This is a summary of studies on PubMed. Fecal Matter Transplants (FMT) works well permanently for some conditions, often just for a few months for other conditions, and rarely for other conditions. FMT does have risks to it. It is effectively an organ transplant and we are still learning about “compatible donors”. In a few cases, diseases may be passed; in rare cases deaths have been reported.
- “Preliminary literature suggests that FMT may be a promising treatment option for several neurological disorders. However, available evidence is still scanty and some contrasting results were observed. A limited number of studies in humans have been performed or are ongoing, while for some disorders only animal experiments have been conducted. Large double-blinded randomized controlled trials are needed to further elucidate the effect of FMT in neurological disorders.” 2019
- “An open-label study and a two-year follow-up suggest that MTT is relatively safe and effective in significantly reducing gastrointestinal disorders and autism symptoms, changing the gut microbiome structure, and increasing gut microbial diversity. Further research with larger, randomized, double-blind, placebo-controlled studies is warranted.” 2019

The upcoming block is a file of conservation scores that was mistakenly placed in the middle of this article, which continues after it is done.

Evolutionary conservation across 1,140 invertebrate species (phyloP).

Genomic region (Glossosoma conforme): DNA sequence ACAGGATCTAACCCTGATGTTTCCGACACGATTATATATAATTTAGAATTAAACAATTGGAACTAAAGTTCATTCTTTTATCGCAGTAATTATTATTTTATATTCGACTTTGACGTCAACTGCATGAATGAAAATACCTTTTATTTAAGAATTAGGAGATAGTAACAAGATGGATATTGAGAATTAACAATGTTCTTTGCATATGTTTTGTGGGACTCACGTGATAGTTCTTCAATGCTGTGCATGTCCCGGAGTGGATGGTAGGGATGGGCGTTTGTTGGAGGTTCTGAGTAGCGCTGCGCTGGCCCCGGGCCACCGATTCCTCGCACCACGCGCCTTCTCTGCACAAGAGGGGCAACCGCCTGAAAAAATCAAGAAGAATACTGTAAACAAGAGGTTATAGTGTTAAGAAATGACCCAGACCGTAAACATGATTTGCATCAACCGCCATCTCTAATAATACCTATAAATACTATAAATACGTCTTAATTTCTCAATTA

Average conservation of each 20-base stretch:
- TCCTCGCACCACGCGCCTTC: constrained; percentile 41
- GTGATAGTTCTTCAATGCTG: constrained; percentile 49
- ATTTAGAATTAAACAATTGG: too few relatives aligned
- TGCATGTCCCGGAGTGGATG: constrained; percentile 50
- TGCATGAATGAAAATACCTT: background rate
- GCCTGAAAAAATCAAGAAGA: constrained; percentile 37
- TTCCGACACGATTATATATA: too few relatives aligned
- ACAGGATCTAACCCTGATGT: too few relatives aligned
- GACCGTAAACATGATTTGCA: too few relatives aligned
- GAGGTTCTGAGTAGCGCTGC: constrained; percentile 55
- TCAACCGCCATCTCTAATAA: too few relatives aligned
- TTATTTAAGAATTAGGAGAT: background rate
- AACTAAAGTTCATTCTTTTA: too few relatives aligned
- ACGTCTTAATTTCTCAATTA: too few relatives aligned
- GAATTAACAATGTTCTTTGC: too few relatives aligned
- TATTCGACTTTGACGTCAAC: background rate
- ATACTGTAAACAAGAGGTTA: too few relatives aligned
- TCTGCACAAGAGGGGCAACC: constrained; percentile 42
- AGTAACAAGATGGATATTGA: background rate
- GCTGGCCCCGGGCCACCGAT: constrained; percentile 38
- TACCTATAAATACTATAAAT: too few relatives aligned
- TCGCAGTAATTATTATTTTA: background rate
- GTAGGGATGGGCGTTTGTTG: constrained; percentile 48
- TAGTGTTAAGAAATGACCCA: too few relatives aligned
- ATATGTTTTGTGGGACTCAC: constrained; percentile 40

- Microbiota Transfer Therapy (MTT) involved a 2-week antibiotic treatment, a bowel cleanse, and then an extended fecal microbiota transplant (FMT) using a high initial dose followed by daily and lower maintenance doses for 7-8 weeks. … clinical assessments showed that behavioral ASD symptoms improved significantly and remained improved 8 weeks after treatment ended. 2017
- “we report on a follow-up with the same 18 participants two years after treatment was completed. Notably, most improvements in GI symptoms were maintained, and autism-related symptoms improved even more after the end of treatment. ” 
- Only a single reported study on 18 participants is in the literature.
- Following the identical procedure is strongly recommended (often FMT is done as a “one shot” process, this extended doses for 8 weeks may be a very significant factor for it’s success)
- Results were good on a subjective basis.
- Technical issue: There was no control group used
- Suggested donor would be a blood relative (ideally sibling) whose microbiome has been tested and show none of the shifts reported with autism which the target patient has.
- [Speculation] Having the same blood type may contribute to higher success rate.